Thursday, January 18, 2018

Discovered in Jerusalem a Seal of 2,700 Years Old (Proof of Israel's Past)

  The finding is the first material proof of the existence of the position of "Governor of the city and appears in the Torah in two passages: alluding to Joshué in the second book of Kings and the Second of Chronicles, where Masasias is mentioned in the post during the reign of Josiah(6th century BC)

Archaeologist Shlomit Weksler Bdolah holds the first seal that evidences the existence of the position of "Governor of the city". AFP

     Among the remains of a building that are preserved in the esplanade of the Wailing Wall of the Temple of Jerusalem (Israel), has appeared a stamp of 2,700 years old where the existence of the biblical title of "Governor of the City" is recorded during the 7th and 6th centuries BC. This post, of prominent political importance and similar to the functions of mayor, is recorded in the Bible, but no material evidence had been found before, as explained by archaeologist Shlomit Weksler Bdolah, who participates in the excavations that It carries out the Antiquities authority of Israel in the old zone of the city.

     The finding is the size of a button and in it are represented two men dressed in robes that reach them to the knees, facing each other, stretching hand and the shape of a moon between them. Under the engraving, there appears an inscription in ancient Hebrew that reads: "To the governor of the city".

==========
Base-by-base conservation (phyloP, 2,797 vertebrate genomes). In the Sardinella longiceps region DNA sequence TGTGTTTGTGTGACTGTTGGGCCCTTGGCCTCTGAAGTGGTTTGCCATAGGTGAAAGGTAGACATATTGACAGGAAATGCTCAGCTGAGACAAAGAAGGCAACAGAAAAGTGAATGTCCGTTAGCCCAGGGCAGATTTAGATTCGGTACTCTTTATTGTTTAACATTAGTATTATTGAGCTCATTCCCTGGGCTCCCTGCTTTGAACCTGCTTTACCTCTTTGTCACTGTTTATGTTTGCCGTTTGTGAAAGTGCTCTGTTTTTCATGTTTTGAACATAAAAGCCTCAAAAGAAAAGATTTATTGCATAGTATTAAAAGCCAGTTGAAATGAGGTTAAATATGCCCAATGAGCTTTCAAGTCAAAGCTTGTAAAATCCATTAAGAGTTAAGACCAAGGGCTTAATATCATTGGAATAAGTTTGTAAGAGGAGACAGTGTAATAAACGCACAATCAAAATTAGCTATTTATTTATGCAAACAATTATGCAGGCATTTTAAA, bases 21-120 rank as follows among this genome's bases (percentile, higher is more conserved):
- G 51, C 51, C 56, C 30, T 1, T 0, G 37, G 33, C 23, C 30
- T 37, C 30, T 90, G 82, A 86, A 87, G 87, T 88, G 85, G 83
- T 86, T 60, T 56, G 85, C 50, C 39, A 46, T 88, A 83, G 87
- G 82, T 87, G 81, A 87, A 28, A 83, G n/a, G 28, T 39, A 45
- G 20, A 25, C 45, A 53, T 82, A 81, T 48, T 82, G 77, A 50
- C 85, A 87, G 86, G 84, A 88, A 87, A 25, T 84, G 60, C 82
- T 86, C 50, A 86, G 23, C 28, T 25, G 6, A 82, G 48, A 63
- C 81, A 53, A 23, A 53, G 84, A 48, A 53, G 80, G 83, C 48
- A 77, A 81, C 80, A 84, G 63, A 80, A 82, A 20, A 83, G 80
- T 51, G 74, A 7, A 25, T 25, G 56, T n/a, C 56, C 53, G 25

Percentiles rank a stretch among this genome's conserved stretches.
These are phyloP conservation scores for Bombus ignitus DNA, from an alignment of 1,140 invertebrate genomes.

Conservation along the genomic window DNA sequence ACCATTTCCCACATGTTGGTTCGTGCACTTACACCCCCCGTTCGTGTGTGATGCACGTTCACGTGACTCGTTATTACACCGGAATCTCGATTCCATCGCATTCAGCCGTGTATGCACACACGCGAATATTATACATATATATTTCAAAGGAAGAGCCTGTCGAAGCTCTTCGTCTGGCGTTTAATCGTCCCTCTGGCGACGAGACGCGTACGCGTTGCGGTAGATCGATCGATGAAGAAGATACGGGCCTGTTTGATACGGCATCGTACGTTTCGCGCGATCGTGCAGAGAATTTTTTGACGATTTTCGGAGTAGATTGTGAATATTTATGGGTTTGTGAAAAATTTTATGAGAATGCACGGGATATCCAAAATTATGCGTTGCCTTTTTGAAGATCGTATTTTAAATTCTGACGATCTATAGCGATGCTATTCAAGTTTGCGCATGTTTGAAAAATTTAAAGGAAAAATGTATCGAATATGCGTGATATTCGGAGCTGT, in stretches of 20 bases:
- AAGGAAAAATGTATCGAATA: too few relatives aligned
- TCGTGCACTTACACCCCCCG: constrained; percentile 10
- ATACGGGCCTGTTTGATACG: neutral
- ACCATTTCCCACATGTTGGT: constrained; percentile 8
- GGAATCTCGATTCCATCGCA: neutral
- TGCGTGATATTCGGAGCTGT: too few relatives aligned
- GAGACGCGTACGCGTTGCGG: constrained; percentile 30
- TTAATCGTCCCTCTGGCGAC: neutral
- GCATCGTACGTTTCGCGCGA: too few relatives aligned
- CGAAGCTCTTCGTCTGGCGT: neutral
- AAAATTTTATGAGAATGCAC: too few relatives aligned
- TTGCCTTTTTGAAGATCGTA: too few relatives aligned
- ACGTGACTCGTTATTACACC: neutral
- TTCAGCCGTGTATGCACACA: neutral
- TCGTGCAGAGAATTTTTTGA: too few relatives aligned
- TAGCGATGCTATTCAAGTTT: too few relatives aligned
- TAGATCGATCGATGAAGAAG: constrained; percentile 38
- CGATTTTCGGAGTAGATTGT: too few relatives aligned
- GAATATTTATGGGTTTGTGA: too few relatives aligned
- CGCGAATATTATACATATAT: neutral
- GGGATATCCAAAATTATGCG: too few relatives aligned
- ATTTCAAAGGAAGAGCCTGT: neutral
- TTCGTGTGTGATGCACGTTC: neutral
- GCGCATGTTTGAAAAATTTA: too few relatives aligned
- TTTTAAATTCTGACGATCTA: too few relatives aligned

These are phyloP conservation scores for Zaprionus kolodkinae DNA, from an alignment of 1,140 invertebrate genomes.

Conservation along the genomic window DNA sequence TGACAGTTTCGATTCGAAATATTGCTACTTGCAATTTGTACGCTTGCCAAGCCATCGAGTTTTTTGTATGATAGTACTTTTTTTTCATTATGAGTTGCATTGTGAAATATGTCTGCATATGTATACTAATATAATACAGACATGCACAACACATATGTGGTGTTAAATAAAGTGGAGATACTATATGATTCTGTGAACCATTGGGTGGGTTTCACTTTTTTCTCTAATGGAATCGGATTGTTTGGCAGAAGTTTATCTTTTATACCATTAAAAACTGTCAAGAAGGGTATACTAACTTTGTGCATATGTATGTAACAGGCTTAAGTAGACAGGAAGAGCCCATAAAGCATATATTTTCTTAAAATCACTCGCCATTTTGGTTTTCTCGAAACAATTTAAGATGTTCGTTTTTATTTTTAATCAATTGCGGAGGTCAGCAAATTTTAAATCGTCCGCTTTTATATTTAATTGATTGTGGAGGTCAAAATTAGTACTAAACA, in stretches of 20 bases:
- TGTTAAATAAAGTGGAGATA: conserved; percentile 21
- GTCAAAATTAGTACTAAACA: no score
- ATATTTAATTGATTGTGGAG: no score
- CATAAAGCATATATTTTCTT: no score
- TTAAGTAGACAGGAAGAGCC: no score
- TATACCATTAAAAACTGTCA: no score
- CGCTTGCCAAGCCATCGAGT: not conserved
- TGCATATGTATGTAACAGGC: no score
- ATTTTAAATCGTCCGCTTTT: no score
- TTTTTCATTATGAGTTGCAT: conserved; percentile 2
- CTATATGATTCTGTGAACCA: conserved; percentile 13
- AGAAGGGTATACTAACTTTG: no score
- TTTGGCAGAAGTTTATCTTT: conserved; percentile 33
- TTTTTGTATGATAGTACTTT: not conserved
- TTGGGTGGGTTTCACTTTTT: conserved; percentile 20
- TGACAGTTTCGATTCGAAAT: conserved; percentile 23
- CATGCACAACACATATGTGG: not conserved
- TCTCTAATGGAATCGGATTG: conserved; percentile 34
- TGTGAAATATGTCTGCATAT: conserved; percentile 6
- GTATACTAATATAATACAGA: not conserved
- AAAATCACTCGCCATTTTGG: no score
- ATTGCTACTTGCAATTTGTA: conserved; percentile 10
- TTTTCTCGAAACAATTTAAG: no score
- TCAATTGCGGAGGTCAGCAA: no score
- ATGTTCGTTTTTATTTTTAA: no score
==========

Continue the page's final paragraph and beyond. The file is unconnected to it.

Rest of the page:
This seal could be attached to a kind of shipment and served as "logo or small souvenir sent to the governor of the city," said Weksler. Moreover, the moon in the seal can illustrate the existence of foreign influences, such as the Assyrian Empire, which during the 7th and 6th centuries BC lived its peak. "What is interesting is that the moon is known as an object of worship of neighboring cultures," the historian revealed.

     The specific name of the governor or the city of Jerusalem is not shown on the seal, although the archaeologist assures that, having been found in the Old City, it is linked to it and to other objects that have also been found in the same building. Weksler has stated that the next tests will solve these questions.

     The title of "Governor of Jerusalem" was appointed by the King and appears in the Bible in two passages: first, alluding to Joshua in the Book 2 Kings and, Second, in 2 Chronicles, where he mentions masses in office during the reign of Josiah (6th century BC).

Orlando Ruiz

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